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The Genetics of Schizophrenia

  • Patrick F Sullivan
  • Published: July 26, 2005
  • DOI: 10.1371/journal.pmed.0020212

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Schizophrenia Adoption Studies

Posted by plosmedicine on 30 Mar 2009 at 23:54 GMT

Author: Jonathan Leo
Position: Associate Professor of Neuroanatomy
Institution: No affiliation was given
E-mail: jleo1@tampabay.rr.com
Submitted Date: May 15, 2006
Published Date: May 25, 2006
This comment was originally posted as a “Reader Response” on the publication date indicated above. All Reader Responses are now available as comments.

Patrick Sullivan cites twin and adoption studies as justification for searching for schizophrenia genes [1]. In his words, "Both adoption and twin studies indicate that the familiality of schizophrenia is due mainly to genetic effects." To support this he provides a table (table 1, p. 615) briefly summarizing these studies. Under Adoption Studies he mentions, "Adoptees with schizophrenia: increased risk in biological vs. adoptive parents (OR = 5.0;95% CL 2.4-10.4)". However, rather than a comparison between biological vs. adoptive parents, the original investigators made comparisons between index biological relatives versus control biological relatives.

In the schizophrenia literature there have been three studies using this design; the lead author of all three was Seymour Kety (1968, 1975, and 1994). All three started with finding people who grew up as adopted children and were later diagnosed with a "schizophrenia spectrum disorder". The goal was to then examine the rate of schizophrenia spectrum disorders among those adoptees' biological family members (with whom they did not grow up) and compare that rate to the rate among the biological relatives of control adoptees, who were not diagnosed with a schizophrenia spectrum disorder [2].

According to Kety himself, a comparison between index adoptees' biological and adoptive relatives is "improper" and "fallacious" [3, p. 964] [4]. Indeed, in Kety's first adoption study (1968) there was no significant elevation of chronic schizophrenia, or of schizophrenia spectrum disorders, among his index biological versus index adoptive relatives. (This is based on the data; the investigators did not make this comparison.)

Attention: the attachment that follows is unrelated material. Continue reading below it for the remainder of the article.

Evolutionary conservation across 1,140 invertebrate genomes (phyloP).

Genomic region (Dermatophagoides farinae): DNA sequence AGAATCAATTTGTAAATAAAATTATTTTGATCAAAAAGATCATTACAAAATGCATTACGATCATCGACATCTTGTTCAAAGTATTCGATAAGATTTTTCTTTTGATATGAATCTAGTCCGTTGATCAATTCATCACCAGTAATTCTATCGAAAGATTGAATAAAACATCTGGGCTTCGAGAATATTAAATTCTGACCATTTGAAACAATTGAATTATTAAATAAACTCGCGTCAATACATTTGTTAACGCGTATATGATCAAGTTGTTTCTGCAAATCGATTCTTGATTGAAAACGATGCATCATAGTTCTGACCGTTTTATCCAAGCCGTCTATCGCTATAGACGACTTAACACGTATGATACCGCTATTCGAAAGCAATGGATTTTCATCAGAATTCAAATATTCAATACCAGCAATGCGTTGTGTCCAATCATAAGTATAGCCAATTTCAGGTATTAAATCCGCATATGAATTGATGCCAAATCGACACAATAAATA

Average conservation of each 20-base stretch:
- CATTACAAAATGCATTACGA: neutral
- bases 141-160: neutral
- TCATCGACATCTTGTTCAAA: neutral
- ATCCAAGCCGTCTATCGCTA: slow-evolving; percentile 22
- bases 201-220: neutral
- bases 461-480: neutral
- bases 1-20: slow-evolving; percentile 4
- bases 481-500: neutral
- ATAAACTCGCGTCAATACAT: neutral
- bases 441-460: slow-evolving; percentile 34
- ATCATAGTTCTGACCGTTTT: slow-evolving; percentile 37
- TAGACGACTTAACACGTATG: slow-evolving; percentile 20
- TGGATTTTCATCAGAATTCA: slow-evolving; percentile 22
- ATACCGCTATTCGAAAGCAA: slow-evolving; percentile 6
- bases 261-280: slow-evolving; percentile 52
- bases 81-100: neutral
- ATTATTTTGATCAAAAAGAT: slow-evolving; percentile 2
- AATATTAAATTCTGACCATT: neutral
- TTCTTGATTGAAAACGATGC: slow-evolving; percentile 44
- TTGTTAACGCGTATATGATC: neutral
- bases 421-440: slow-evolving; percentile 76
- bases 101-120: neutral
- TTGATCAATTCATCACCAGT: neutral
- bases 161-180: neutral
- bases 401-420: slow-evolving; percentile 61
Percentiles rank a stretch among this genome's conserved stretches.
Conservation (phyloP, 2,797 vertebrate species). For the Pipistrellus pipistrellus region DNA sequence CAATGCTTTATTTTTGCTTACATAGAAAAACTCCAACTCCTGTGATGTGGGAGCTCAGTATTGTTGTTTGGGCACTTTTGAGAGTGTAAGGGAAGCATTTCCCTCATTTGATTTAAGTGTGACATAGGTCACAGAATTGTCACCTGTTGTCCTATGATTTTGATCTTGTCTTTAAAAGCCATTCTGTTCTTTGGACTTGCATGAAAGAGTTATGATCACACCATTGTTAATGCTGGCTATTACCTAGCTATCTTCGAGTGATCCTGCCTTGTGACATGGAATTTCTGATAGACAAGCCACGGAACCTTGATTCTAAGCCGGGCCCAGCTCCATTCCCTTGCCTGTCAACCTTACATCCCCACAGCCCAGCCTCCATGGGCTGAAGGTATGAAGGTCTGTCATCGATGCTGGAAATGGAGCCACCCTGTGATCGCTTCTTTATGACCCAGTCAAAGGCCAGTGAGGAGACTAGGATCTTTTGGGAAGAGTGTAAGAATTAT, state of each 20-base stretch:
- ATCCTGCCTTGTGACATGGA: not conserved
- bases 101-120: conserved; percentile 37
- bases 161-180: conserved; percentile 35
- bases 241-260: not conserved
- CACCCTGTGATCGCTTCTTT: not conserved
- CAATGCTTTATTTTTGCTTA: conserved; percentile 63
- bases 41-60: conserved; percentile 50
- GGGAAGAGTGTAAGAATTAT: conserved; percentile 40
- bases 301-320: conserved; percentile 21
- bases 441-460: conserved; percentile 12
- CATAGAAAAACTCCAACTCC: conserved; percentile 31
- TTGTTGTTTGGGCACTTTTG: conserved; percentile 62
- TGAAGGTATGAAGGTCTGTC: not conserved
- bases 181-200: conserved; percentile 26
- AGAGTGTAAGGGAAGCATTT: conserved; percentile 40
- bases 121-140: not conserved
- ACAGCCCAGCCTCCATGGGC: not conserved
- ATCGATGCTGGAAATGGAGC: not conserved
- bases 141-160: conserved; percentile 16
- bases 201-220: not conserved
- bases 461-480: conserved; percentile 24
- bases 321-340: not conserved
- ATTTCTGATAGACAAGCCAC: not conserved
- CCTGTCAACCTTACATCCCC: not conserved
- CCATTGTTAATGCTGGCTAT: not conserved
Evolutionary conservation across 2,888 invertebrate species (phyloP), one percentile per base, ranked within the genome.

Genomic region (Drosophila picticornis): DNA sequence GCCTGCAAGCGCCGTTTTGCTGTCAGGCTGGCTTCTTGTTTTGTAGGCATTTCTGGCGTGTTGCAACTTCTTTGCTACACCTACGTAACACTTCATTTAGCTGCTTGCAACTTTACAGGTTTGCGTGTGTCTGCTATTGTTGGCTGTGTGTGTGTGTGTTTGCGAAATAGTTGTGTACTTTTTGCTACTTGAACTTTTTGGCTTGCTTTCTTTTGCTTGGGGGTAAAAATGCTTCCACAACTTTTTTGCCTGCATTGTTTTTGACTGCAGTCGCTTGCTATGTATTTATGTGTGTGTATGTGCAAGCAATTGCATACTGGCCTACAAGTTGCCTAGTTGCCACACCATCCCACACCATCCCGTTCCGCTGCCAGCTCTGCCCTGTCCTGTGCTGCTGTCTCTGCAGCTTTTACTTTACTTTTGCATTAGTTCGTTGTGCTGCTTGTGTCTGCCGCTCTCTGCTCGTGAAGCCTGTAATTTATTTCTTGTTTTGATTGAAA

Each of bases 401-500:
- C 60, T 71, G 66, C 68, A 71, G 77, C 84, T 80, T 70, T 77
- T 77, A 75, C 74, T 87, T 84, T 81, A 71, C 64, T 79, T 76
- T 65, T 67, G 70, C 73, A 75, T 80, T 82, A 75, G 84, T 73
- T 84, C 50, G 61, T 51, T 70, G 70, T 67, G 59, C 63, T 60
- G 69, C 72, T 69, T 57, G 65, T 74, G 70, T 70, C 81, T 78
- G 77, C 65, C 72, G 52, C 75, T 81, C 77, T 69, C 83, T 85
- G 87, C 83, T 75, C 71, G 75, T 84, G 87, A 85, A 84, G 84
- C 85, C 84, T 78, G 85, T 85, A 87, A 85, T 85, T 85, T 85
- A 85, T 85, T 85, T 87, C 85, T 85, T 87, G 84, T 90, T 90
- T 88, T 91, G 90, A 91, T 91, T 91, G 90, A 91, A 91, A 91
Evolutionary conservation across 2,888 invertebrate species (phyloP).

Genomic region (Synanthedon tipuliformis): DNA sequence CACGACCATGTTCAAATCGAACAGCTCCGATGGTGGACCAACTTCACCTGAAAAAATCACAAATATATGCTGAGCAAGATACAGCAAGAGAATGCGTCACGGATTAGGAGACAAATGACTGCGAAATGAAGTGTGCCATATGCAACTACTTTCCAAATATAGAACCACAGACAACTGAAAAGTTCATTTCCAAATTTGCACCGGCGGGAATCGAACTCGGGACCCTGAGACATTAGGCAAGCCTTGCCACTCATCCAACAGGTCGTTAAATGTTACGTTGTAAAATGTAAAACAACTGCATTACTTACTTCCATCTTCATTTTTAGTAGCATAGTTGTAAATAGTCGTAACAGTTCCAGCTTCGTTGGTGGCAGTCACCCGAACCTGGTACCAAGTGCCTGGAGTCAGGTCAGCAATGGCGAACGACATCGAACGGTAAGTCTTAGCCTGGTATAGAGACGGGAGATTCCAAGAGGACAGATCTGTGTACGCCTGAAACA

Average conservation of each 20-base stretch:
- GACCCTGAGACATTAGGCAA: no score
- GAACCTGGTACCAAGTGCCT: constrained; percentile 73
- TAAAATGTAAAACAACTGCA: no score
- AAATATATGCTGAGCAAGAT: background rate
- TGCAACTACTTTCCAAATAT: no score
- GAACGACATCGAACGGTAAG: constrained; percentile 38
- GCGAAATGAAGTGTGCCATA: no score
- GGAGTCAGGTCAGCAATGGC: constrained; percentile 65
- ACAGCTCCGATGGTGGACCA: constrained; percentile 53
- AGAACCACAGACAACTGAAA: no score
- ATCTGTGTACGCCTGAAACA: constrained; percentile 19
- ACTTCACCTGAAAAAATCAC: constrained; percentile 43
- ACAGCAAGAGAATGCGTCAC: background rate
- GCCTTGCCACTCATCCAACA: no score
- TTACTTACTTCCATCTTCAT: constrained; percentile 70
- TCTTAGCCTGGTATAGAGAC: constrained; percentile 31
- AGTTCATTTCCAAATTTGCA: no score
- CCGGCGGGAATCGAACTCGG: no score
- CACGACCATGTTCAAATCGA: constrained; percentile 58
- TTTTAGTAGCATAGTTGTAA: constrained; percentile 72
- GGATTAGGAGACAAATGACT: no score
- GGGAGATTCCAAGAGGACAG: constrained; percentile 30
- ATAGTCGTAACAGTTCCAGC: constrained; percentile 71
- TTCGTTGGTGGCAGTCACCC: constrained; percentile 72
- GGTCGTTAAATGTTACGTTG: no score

In addition, Kety and his colleagues did not limit themselves to only looking at parents. If they had done so, their conclusions would have been very different. For instance, in the 1975 study there were 5 index biological relatives diagnosed with chronic schizophrenia, but 4 of these 5 were half-siblings. The other diagnosis was given to a biological parent. In the 1968 Kety study, not a single index biological parent was diagnosed with chronic schizophrenia.

In his conclusion Sullivan says that the treatment of the mentally ill mirrors the humanity of a society. True, yet it then becomes difficult to rationalize the treatment of schizophrenia in this country in light of the World Health Organization studies showing that, doctors in third world countries use less medication yet have a higher success rate than doctors in America. This is well documented in Robert Whitaker's book, "Mad in America: Bad Medicine, Bad Science, and Enduring Mistreatment of the Mentally Ill" [5].

References
1. Sullivan PF (2005) The genetics of schizophrenia. PLoS Med 2(7); e212.
2. Leo J, Joseph J (2002) Schizophrenia: Medical students are taught it's all in the genes, but are they hearing the whole story? Ethical Human Sciences and Services 4:17- 30.
3. Kety SS (1983) Dr. Kety responds [Letter to the editor] American Journal of Psychiatry, 140, 964.
4. Joseph J (2006) The missing gene: Psychiatry, heredity, and the fruitless search for genes. Algora Publishing.
5. Whitaker R (2002) Mad in America: Bad science, bad medicine, and the enduring mistreatment of the mentally ill. Cambridge, MA: Perseus Publishing. 334 p.

Competing interests declared: none